As above, so below: Winnipeg adventures

As above, so below: Winnipeg adventures

by on under Travel
4 minute read

All roads lead to Winnipeg… Or so people thought at the beginning of the 20th century. Winnipeg was the fastest growing city on the continent; it had grown from a small village to the third largest Canadian city in just forty years. It offered a lot of opportunities and drew the attention of many. Turned out, people were wrong all along and Winnipeg wasn’t destined “to become one of the greatest distributing and commercial centres of the continent”.

I believe that the ambitions of Winnipeg of the time are best represented by the grandness of the Manitoba Legislative Building. The building was designed by a British architect Frank Worthington Simon and ended up costing four times as much as the legislatures of Alberta or Saskatchewan.

manitoba legislature Manitoba Legislative Building

Frank Albo, a Canadian historian, has been studying the building for several years now, and revealed the countless links between its architectural design and Freemasonry, as well as Rosicrucianism and Hermeticism. It is possible to book a tour around the legislature, led by Albo himself. We arrived to Winnipeg too late for the tour, so next morning we headed out to the public library in search of the book called The Hermetic Code.

The book is about the history of construction of the Manitoba Legislative Building, Frank W. Simon’s background and symbolism hidden in plain view within the walls of the legislature. Strikingly, according to Albo, the Lieutenant-Governor’s reception room replicates the Holy of Holies in Solomon’s Temple, a central symbol of Freemasonry. Just like the Holy of Holies, the Lieutenant-Governor’s office is the most exclusive room in the entire building, and is a perfect cube of 20x20x20 Masonic cubits (1 cubit = 14.4 inches). Albo claims that the Ark of the Covenant is represented by the war chest guarded by two warrior figures directly above the reception room, with the chest having the exact same proportions, as outlined in the Book of Exodus.

at the manitoba legislatureTwo massive bronze bisons guarding the entrance to the building.

There is a LOT more symbolism present in the architecture of this building, from Babylonian, Egyptian and ancient Greek to Christian and Jewish. The book is very interesting but if you don’t have access to it and are curious, there is plenty of information and theories online (e.g., here is a short piece by Frank Albo. The meaning of the aphorism “as above, so below”, as in the caption of this article, is also explained there). It was really cool to have read the book and take a tour around the legislature afterwards. Our tour was a free one provided by the legislature itself. They do touch on some classic architectural influences but do not mention anything related to Freemasonry. Under the impression of the freshly read Hermetic code, it felt like we’ve been passed on the deep and well-kept secrets of this temple and were walking sacred lands. As though if we had looked carefully enough we would have revealed the hidden message crypted in the walls of this building…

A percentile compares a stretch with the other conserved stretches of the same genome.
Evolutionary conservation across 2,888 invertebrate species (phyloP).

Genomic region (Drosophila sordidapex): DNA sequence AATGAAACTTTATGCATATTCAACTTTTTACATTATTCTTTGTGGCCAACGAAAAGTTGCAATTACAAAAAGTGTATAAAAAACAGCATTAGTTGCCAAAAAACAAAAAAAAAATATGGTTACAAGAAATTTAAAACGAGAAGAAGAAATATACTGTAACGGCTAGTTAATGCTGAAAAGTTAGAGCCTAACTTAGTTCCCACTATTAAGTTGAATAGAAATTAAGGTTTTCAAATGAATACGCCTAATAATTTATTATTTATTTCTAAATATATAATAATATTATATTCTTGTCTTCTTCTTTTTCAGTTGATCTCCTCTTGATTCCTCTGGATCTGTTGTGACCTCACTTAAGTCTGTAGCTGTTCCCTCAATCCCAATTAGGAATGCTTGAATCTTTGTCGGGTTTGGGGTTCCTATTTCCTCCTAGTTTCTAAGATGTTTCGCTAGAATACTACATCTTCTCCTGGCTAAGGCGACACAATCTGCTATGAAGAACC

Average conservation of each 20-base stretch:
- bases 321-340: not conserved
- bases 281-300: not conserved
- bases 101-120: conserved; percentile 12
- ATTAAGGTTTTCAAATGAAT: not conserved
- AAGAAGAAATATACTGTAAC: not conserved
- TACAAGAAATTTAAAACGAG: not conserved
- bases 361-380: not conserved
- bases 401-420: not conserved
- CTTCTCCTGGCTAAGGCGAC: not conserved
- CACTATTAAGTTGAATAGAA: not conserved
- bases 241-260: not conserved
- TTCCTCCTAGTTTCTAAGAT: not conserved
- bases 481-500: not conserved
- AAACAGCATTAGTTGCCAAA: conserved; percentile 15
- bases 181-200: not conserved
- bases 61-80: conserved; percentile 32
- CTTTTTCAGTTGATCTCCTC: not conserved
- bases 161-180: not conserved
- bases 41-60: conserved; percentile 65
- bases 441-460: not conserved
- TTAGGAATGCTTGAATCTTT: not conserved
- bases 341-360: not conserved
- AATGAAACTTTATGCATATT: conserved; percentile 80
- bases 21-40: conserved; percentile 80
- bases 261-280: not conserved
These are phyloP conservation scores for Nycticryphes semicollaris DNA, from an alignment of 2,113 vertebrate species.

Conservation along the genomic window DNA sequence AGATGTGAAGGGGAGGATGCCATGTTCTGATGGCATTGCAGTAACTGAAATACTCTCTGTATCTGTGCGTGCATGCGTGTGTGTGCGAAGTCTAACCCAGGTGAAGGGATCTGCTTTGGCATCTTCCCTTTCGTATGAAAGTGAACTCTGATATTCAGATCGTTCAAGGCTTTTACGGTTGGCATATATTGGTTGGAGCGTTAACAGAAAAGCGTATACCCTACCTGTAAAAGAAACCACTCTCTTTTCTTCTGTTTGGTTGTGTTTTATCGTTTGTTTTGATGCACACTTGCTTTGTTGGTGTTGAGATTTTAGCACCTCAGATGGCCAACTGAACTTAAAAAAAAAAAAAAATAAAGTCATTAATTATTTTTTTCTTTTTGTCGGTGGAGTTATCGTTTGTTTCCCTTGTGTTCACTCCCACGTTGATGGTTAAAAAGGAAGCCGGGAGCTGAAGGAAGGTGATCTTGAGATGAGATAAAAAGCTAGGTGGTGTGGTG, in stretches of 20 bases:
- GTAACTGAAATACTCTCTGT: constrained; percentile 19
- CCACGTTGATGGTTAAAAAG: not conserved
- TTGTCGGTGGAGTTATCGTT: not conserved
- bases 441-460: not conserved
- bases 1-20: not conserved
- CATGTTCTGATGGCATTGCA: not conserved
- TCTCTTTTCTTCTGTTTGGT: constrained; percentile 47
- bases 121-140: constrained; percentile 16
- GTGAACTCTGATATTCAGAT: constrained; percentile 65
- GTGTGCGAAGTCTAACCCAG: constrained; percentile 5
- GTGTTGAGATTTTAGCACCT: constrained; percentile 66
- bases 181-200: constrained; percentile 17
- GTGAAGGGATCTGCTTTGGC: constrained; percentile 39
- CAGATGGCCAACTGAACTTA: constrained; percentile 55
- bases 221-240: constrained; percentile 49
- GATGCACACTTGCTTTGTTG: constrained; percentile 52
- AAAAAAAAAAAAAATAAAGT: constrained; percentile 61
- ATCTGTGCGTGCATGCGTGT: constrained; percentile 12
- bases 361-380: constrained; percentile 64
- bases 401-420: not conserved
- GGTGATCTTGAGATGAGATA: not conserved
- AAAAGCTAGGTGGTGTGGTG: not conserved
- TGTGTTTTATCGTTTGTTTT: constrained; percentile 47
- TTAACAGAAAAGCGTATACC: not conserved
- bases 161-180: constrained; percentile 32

But anyways, why did Winnipeg’s growth come to stagnation? Winnipeg started developing rapidly after the opening of the Canadian Pacific Railway in 1881. The city was called the gateway between the west and the east, and everything and everyone had to go through Winnipeg. There were several reasons for the decline of its growth, and one of them was the opening of the Panama canal in 1914. The opening of the canal meant that Vancouver and other Pacific ports were now closer to Europe and it reduced reliance on the rail system for international trade, which marked the decline of Winnipeg’s dominance.

at the human rights museum At the Canadian Museum for Human Rights

Going back to the topic of our travel and sightseeing, Winnipeg is home to the Canadian Museum for Human Rights. The exhibitions are interesting and thought-provoking; the museum itself has a modern architecture that I enjoyed and as a bonus, you can climb all the way up the tower and get a good view of Winnipeg.

view from the top of the human rights museumView from the top floor of the museum

I enjoyed our time in Winnipeg. Next stop is Toronto, 2 nights and 1.5 days away by train (according to schedule). May I complain on train delays again? Our train arrived to Winnipeg 10 hours late, so we just made ourselves as comfortable as possible on the uncomfortable station seats and tried to catch some z’s while waiting for the night to pass by and our train to finally arrive. Back to train life…

Canada, Manitoba, Winnipeg, train, travel